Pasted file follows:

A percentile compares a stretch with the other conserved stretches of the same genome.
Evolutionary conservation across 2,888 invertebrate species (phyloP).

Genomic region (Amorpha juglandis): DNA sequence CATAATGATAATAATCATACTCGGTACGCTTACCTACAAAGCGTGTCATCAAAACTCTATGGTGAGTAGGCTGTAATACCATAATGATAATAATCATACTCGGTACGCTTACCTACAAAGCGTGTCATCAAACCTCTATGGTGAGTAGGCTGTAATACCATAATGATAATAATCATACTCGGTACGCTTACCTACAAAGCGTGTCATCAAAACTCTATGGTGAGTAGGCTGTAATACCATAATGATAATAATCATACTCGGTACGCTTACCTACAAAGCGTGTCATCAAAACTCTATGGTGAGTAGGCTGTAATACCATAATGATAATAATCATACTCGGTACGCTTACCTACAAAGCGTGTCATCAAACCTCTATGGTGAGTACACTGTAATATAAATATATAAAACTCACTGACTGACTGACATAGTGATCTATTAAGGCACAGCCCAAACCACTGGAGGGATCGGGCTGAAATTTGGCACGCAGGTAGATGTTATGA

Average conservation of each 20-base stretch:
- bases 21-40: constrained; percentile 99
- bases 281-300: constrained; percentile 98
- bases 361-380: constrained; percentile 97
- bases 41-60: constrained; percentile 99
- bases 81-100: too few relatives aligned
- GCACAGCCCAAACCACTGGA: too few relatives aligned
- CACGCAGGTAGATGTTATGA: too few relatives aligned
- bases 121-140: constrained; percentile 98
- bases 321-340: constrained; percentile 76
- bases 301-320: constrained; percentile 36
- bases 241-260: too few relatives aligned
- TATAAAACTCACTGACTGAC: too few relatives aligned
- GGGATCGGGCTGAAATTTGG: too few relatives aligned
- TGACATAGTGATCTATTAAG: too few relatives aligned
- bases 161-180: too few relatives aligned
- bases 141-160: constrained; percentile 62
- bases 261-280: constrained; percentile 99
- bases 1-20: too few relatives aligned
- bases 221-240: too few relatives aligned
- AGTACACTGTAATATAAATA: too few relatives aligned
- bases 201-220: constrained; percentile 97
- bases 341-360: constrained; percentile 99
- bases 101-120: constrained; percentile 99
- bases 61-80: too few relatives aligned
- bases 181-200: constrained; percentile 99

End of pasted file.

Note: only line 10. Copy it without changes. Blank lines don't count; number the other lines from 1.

- GCACAGCCCAAACCACTGGA: too few relatives aligned